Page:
[OPINION] No such thing as a free lunch: The Filipino ‘libre’ culture

Jade Harley Bretaña
[OPINION] No such thing as a free lunch: The Filipino ‘libre’ culture
Has the Filipino tradition of gift-giving and treating friends and family gone too far?

Different parts of the world consider generosity as a virtue. In fact, British organization Charities Aid Foundation even has a World Giving Index, which ranks countries based on 3 giving behaviors: volunteering time, helping a stranger, and donating money. 

In its 2018 report surveying 144 countries, the Philippines ranked as the world’s 8th most giving people in terms of volunteering time, 102nd in terms of helping a stranger, and 117th in terms of donating money. 

Despite our low ranking when it comes to helping a stranger and donating money, most Filipinos highlight generosity as morally good and admirable. Even the Philippine socio-political and cultural environments call for people to be generous not just during the holidays, but during everyday activities.

One popular form of generosity in Filipino culture is the libre. Generally, the word libre means “to treat” or “for free.” However, as much as we want to give, our reality dictates what and how much we can give, since we also need to take care of ourselves. Indiscriminate generosity could lead to a disaster. (READ: The myth of ‘kapwa’

People should be reminded that it’s impossible for a person to give something if they have nothing. As the adage goes, “We cannot give what we don’t have.” Despite this reality, Filipinos often hear the following from their community, which puts a lot of pressure on the person addressed:

Hoy! Libre mo naman ako!” (Hey! Pay for me!)

Pa-burger ka naman!” (Treat us to burgers!) 

Ui, congrats! Wala bang pakain?!” (Hey, congratulations! Aren’t you treating us?)

Gift ko ha?!” (Don’t forget my gift, ok?)

Pasalubong!” (Don’t forget to bring something back for me!) 

It is quite problematic when libre becomes an obligation rather than a sincere act of giving. 

Whenever there is a reason to celebrate, Filipinos are bound to milk it. Some may even exaggerate someone’s milestones to convince this person to celebrate. Worse, some can even be quite entitled when they ask for a libre. For instance, if the person being pressured refuses, it could even be taken against him, and he will be tagged as a selfish or inconsiderate individual. (READ: Pare, bos, dear, and Pinoy culture

Deconstructing the Filipino libre 

The libre, then, is a complex and dynamic aspect of Filipino culture. Here are several proposed characteristics, categorized by whether it’s from the receiver, the giver, or a structural viewpoint.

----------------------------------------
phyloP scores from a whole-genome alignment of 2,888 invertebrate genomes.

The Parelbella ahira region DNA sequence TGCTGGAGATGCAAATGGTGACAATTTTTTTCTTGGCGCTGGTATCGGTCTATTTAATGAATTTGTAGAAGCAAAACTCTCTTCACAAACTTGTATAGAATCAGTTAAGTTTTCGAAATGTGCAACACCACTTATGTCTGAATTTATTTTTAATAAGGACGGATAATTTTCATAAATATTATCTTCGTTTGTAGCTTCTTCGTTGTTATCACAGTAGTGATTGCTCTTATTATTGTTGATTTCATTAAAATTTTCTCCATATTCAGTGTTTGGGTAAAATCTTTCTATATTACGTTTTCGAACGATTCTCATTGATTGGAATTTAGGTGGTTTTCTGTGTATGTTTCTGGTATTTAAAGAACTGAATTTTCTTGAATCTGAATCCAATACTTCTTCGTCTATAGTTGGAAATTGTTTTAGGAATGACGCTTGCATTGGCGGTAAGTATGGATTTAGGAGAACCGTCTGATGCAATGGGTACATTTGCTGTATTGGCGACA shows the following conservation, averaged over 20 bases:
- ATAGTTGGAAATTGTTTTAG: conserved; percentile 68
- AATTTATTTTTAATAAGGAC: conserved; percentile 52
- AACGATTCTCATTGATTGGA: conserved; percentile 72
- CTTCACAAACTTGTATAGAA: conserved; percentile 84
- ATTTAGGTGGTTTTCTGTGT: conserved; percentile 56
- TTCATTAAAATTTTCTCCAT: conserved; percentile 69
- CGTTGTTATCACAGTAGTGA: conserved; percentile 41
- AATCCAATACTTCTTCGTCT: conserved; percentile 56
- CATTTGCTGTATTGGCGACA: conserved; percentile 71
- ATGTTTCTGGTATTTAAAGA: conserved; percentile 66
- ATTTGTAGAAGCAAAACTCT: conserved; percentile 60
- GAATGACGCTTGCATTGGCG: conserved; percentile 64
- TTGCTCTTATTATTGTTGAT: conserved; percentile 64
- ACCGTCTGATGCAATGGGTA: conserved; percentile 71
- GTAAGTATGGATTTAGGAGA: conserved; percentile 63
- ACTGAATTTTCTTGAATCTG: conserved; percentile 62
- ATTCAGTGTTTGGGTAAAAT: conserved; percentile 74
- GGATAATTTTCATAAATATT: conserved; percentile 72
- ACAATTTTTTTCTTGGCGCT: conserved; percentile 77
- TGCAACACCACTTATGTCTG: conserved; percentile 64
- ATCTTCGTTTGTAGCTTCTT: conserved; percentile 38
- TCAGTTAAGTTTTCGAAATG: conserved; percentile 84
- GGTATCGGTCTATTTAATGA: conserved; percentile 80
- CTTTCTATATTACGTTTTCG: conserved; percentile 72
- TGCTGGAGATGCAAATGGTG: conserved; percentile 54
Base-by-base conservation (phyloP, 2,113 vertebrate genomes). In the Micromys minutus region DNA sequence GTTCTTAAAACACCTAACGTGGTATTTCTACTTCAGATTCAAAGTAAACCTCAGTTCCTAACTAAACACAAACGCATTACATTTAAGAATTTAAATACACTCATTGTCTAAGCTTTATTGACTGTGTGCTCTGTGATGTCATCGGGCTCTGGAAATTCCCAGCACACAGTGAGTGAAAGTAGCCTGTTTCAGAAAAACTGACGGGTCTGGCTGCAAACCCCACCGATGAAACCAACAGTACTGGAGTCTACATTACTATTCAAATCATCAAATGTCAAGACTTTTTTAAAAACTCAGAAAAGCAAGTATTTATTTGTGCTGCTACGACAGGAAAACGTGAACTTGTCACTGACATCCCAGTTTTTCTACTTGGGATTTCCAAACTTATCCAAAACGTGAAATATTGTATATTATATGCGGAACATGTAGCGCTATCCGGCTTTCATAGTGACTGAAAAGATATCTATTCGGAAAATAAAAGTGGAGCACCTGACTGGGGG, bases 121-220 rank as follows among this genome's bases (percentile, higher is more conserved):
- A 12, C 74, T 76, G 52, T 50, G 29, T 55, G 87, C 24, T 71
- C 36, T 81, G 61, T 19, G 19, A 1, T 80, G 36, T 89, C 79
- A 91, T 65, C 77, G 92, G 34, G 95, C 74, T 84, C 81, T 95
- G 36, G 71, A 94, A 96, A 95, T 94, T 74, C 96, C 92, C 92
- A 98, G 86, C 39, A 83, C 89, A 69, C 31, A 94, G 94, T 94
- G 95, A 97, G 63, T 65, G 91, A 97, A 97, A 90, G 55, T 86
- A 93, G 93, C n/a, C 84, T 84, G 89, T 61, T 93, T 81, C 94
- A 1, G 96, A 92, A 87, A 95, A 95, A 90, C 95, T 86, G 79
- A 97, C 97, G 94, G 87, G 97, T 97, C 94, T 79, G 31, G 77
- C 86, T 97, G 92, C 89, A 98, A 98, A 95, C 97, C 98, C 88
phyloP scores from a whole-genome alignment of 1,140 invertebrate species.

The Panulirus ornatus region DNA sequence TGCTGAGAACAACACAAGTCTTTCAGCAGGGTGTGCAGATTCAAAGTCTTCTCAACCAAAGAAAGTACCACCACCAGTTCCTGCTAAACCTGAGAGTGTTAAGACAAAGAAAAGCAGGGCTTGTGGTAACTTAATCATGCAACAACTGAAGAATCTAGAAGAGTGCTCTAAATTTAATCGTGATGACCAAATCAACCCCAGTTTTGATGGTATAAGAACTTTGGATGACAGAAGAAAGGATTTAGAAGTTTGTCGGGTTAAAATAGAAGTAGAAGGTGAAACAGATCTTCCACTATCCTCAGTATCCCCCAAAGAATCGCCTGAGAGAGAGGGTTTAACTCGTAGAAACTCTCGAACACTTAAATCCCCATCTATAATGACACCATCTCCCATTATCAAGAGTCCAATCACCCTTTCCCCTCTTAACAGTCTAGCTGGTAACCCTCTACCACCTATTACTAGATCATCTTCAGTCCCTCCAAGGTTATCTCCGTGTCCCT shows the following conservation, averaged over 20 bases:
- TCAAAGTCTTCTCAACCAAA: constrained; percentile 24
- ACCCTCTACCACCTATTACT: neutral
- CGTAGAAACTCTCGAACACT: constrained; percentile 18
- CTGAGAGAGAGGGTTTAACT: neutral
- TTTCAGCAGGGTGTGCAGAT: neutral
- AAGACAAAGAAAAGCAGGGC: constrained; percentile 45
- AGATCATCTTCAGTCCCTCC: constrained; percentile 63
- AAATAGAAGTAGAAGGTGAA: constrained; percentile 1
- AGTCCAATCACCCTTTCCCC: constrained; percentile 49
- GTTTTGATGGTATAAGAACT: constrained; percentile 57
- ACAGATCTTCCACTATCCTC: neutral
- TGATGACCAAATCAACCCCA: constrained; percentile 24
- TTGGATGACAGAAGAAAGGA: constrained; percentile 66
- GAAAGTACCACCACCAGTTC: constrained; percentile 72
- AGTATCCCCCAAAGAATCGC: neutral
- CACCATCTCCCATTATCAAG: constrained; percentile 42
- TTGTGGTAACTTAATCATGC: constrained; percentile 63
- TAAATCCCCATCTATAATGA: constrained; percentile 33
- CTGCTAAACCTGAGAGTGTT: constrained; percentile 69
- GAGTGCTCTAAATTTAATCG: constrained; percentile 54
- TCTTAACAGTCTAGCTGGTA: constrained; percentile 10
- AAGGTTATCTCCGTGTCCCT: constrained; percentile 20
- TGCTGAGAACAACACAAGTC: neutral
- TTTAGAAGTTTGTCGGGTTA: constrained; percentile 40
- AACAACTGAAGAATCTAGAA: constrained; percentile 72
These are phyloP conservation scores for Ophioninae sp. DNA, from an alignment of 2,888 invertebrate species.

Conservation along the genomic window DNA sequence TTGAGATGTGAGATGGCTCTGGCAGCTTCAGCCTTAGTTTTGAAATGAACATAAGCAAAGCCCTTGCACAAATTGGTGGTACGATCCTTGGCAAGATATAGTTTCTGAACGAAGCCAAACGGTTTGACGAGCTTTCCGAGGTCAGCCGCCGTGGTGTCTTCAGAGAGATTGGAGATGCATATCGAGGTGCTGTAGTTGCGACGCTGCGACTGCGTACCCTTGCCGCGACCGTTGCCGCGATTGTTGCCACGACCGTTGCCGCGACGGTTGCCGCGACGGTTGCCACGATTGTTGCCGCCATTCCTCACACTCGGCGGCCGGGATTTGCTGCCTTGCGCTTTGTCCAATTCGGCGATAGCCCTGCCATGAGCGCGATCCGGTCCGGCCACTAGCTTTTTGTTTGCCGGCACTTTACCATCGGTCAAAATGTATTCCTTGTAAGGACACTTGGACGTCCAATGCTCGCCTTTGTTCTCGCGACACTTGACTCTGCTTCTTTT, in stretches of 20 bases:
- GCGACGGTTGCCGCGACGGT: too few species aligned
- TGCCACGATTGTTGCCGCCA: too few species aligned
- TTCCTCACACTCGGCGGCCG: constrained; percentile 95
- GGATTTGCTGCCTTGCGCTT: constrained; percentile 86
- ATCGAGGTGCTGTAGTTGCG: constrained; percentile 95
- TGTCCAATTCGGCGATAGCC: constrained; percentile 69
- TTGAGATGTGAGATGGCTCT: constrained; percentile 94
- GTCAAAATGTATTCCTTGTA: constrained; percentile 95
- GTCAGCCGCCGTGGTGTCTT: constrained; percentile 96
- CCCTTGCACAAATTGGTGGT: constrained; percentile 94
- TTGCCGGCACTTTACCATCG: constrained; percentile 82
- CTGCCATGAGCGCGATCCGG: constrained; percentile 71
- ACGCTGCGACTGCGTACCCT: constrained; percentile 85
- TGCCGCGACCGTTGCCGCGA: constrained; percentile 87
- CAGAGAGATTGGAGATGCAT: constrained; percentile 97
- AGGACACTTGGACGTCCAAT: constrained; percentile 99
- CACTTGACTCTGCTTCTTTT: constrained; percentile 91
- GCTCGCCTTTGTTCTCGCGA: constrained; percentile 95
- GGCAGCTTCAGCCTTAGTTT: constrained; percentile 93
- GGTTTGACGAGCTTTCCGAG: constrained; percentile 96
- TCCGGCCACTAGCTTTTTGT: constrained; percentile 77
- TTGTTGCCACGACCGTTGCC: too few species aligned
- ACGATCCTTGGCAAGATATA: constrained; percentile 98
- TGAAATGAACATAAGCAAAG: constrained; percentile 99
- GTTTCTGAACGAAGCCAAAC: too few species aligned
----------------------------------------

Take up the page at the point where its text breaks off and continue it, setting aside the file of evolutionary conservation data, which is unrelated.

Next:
The receiver’s viewpoint:

Libre as the result of economic insecurities. Economically insecure Filipinos may use the libre as a way to satisfy some of their wants and needs. 

Libre as an emotional security. Knowing that someone is willing to spend for them may symbolize that the giver values the receiver, thereby imparting emotional significance.

The giver’s viewpoint:

Libre as a status symbol. A person who treats people may be regarded as mayaman or sosyal (rich or high-class). Libre has become a status symbol that signifies high economic and social standing, which in turn commands respect. (READ: Don’t call me madam

Libre as an act of charity. It is a Filipino trait to be sympathetic, and Filipinos tend to lend a helping hand whenever someone is in a bad situation and desperately needs assistance. 

Libre as a social responsibility. Promising something, in this case a libre, is an important social contract that needs to be fulfilled to maintain good relationships with others.

The structural viewpoint:

Libre as the consequence of a collectivist society. Filipinos value a sense of community, so they tend to prioritize the welfare of others over the self, despite personal financial shortcomings, just to maintain good relationships.

Libre as a gesture of generosity and gratitude. As a religious people, with a strong belief in having “more blessings to come”simply by sharing, Filipinos celebrate thanksgiving to acknowledge divine goodness. 

Libre as a customary practice. Libre has become part of Filipino culture. This practice may be handed down from generation to generation, which is then accepted and practiced as tradition by its community members.

Libre as a treat and escape from reality. A libre can just be for pleasure and enjoyment. It’s a way for people to go out and enjoy the company of others, and to escape from their daily routine.

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The libre dynamics may be performed in different ways and have become a tool to exploit or strengthen social relationships, consciously or unconsciously. Filipinos value good relationships as much as they value their financial wellbeing. 

Despite this social pressure, people should never give in just to put on a good face. One should also be sensitive to how they view someone who is cash-flush, especially those who’ve worked hard to improve their economic condition. Filipinos should stop abusing others’ kindness and generosity for the sake of personal gratification and interest.  – Rappler.com

Jade Harley Bretaña teaches sociology at Bukidnon State University. He is also a volunteer of the Diocesan Youth Formation Team-Diocese of Malaybalay and Bukidnon Youth. 

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